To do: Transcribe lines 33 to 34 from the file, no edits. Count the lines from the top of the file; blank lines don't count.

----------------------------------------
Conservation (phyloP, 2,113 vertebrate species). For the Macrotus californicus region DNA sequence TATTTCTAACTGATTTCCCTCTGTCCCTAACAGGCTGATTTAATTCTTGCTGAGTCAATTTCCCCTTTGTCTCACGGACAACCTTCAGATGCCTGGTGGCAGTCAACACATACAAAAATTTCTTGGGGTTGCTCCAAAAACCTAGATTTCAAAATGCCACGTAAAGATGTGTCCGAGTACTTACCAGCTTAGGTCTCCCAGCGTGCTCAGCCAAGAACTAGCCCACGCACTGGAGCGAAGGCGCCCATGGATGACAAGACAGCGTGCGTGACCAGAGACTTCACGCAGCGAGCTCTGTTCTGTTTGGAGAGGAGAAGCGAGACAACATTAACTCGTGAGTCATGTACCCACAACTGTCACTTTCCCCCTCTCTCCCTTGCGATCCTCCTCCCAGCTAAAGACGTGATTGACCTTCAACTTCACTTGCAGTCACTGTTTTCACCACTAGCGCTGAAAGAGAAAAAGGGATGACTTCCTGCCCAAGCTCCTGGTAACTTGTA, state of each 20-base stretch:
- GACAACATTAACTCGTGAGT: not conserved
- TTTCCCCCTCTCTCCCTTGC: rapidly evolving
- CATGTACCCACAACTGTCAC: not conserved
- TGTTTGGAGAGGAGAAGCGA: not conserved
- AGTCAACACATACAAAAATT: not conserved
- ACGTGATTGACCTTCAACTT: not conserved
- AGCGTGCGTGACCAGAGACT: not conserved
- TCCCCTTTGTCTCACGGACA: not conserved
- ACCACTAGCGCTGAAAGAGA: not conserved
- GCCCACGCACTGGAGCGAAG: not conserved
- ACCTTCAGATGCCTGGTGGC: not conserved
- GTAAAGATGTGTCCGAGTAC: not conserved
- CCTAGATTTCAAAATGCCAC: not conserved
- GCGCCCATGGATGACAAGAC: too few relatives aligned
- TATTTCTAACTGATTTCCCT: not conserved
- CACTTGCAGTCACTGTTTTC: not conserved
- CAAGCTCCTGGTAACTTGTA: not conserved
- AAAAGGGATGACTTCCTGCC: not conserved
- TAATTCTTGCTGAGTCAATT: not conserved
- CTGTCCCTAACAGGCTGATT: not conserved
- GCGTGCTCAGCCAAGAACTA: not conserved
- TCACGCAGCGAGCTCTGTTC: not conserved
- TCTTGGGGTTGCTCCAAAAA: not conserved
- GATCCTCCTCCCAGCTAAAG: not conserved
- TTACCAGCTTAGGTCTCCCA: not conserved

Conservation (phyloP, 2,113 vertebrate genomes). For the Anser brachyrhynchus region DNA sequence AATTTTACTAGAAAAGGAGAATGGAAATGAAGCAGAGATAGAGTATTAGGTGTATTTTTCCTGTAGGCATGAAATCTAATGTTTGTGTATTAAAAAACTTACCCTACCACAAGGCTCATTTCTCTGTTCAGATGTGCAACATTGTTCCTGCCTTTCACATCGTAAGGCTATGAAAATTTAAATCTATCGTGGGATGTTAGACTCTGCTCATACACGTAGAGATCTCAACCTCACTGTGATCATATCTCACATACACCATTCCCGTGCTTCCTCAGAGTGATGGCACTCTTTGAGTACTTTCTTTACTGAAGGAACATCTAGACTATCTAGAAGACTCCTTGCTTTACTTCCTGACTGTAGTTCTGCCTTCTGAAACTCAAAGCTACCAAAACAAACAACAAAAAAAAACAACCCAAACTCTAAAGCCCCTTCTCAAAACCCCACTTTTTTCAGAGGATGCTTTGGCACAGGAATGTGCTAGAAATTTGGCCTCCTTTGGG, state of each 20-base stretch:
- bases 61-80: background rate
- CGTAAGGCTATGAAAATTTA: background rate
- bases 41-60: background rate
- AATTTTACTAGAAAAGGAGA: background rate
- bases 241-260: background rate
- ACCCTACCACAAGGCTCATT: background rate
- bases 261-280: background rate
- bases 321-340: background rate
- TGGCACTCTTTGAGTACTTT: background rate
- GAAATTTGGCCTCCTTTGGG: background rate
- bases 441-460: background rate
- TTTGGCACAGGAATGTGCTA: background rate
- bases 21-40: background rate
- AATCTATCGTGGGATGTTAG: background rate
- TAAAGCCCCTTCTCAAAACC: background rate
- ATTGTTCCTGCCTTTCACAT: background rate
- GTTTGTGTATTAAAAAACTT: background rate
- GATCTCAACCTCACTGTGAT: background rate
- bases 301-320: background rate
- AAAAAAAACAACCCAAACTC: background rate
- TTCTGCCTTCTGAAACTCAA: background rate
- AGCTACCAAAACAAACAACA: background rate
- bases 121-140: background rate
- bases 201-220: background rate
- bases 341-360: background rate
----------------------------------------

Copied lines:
- ACCCTACCACAAGGCTCATT: background rate
- bases 261-280: background rate